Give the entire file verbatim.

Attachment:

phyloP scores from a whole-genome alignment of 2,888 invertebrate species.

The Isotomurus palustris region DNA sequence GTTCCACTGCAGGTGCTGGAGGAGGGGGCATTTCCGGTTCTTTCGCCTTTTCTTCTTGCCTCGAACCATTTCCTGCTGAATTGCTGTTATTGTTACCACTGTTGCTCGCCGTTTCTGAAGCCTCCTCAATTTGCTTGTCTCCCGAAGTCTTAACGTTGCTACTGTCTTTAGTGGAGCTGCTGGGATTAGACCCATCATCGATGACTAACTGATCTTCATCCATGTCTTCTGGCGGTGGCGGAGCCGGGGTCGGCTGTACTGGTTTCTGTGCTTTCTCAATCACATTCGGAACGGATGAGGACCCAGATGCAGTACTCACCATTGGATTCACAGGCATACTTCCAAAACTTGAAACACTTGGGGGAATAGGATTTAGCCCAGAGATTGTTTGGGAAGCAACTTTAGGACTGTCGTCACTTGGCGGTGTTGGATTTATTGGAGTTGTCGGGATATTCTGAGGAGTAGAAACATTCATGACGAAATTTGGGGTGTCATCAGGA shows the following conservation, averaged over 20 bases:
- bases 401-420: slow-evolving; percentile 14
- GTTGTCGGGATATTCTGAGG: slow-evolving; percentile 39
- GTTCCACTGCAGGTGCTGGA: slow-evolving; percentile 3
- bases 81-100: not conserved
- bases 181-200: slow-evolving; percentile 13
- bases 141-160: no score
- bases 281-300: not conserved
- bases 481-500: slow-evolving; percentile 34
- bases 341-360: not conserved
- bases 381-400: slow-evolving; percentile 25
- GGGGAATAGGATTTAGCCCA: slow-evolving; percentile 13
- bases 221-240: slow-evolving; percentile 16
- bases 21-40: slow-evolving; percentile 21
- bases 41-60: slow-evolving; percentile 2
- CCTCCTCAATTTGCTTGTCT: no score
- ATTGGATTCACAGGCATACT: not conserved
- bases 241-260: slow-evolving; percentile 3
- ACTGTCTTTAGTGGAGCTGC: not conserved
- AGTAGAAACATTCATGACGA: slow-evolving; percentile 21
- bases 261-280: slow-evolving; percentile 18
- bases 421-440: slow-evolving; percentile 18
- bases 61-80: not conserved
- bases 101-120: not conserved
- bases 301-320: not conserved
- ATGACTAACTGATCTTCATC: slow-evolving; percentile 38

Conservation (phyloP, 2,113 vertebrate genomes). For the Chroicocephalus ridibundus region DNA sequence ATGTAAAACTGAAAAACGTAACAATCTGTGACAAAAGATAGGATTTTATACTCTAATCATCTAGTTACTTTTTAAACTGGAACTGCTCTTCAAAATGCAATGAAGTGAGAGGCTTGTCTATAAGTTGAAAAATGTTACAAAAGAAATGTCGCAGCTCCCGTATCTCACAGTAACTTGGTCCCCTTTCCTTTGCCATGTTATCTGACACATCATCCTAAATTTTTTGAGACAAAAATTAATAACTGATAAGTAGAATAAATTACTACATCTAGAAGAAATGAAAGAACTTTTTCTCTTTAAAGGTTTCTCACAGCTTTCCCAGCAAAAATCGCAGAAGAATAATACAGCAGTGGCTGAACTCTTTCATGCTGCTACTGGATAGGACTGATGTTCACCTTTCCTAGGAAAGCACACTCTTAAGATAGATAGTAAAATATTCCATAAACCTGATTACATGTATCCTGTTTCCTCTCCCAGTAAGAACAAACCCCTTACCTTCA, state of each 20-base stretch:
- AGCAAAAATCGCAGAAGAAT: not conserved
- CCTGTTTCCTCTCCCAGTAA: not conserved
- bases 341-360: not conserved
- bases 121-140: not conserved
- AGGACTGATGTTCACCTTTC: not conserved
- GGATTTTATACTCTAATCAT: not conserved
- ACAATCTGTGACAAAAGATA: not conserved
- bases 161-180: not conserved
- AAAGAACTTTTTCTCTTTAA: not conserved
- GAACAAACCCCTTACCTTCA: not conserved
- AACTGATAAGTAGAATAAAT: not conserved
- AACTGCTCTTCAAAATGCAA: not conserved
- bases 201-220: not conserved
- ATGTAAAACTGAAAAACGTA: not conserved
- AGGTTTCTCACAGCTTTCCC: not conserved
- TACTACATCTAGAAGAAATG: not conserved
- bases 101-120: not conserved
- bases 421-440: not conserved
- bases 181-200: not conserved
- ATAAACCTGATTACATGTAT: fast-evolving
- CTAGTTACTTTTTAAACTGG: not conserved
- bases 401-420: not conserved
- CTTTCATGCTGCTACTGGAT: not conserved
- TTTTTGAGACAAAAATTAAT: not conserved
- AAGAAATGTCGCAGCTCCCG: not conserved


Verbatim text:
phyloP scores from a whole-genome alignment of 2,888 invertebrate species.

The Isotomurus palustris region DNA sequence GTTCCACTGCAGGTGCTGGAGGAGGGGGCATTTCCGGTTCTTTCGCCTTTTCTTCTTGCCTCGAACCATTTCCTGCTGAATTGCTGTTATTGTTACCACTGTTGCTCGCCGTTTCTGAAGCCTCCTCAATTTGCTTGTCTCCCGAAGTCTTAACGTTGCTACTGTCTTTAGTGGAGCTGCTGGGATTAGACCCATCATCGATGACTAACTGATCTTCATCCATGTCTTCTGGCGGTGGCGGAGCCGGGGTCGGCTGTACTGGTTTCTGTGCTTTCTCAATCACATTCGGAACGGATGAGGACCCAGATGCAGTACTCACCATTGGATTCACAGGCATACTTCCAAAACTTGAAACACTTGGGGGAATAGGATTTAGCCCAGAGATTGTTTGGGAAGCAACTTTAGGACTGTCGTCACTTGGCGGTGTTGGATTTATTGGAGTTGTCGGGATATTCTGAGGAGTAGAAACATTCATGACGAAATTTGGGGTGTCATCAGGA shows the following conservation, averaged over 20 bases:
- bases 401-420: slow-evolving; percentile 14
- GTTGTCGGGATATTCTGAGG: slow-evolving; percentile 39
- GTTCCACTGCAGGTGCTGGA: slow-evolving; percentile 3
- bases 81-100: not conserved
- bases 181-200: slow-evolving; percentile 13
- bases 141-160: no score
- bases 281-300: not conserved
- bases 481-500: slow-evolving; percentile 34
- bases 341-360: not conserved
- bases 381-400: slow-evolving; percentile 25
- GGGGAATAGGATTTAGCCCA: slow-evolving; percentile 13
- bases 221-240: slow-evolving; percentile 16
- bases 21-40: slow-evolving; percentile 21
- bases 41-60: slow-evolving; percentile 2
- CCTCCTCAATTTGCTTGTCT: no score
- ATTGGATTCACAGGCATACT: not conserved
- bases 241-260: slow-evolving; percentile 3
- ACTGTCTTTAGTGGAGCTGC: not conserved
- AGTAGAAACATTCATGACGA: slow-evolving; percentile 21
- bases 261-280: slow-evolving; percentile 18
- bases 421-440: slow-evolving; percentile 18
- bases 61-80: not conserved
- bases 101-120: not conserved
- bases 301-320: not conserved
- ATGACTAACTGATCTTCATC: slow-evolving; percentile 38

Conservation (phyloP, 2,113 vertebrate genomes). For the Chroicocephalus ridibundus region DNA sequence ATGTAAAACTGAAAAACGTAACAATCTGTGACAAAAGATAGGATTTTATACTCTAATCATCTAGTTACTTTTTAAACTGGAACTGCTCTTCAAAATGCAATGAAGTGAGAGGCTTGTCTATAAGTTGAAAAATGTTACAAAAGAAATGTCGCAGCTCCCGTATCTCACAGTAACTTGGTCCCCTTTCCTTTGCCATGTTATCTGACACATCATCCTAAATTTTTTGAGACAAAAATTAATAACTGATAAGTAGAATAAATTACTACATCTAGAAGAAATGAAAGAACTTTTTCTCTTTAAAGGTTTCTCACAGCTTTCCCAGCAAAAATCGCAGAAGAATAATACAGCAGTGGCTGAACTCTTTCATGCTGCTACTGGATAGGACTGATGTTCACCTTTCCTAGGAAAGCACACTCTTAAGATAGATAGTAAAATATTCCATAAACCTGATTACATGTATCCTGTTTCCTCTCCCAGTAAGAACAAACCCCTTACCTTCA, state of each 20-base stretch:
- AGCAAAAATCGCAGAAGAAT: not conserved
- CCTGTTTCCTCTCCCAGTAA: not conserved
- bases 341-360: not conserved
- bases 121-140: not conserved
- AGGACTGATGTTCACCTTTC: not conserved
- GGATTTTATACTCTAATCAT: not conserved
- ACAATCTGTGACAAAAGATA: not conserved
- bases 161-180: not conserved
- AAAGAACTTTTTCTCTTTAA: not conserved
- GAACAAACCCCTTACCTTCA: not conserved
- AACTGATAAGTAGAATAAAT: not conserved
- AACTGCTCTTCAAAATGCAA: not conserved
- bases 201-220: not conserved
- ATGTAAAACTGAAAAACGTA: not conserved
- AGGTTTCTCACAGCTTTCCC: not conserved
- TACTACATCTAGAAGAAATG: not conserved
- bases 101-120: not conserved
- bases 421-440: not conserved
- bases 181-200: not conserved
- ATAAACCTGATTACATGTAT: fast-evolving
- CTAGTTACTTTTTAAACTGG: not conserved
- bases 401-420: not conserved
- CTTTCATGCTGCTACTGGAT: not conserved
- TTTTTGAGACAAAAATTAAT: not conserved
- AAGAAATGTCGCAGCTCCCG: not conserved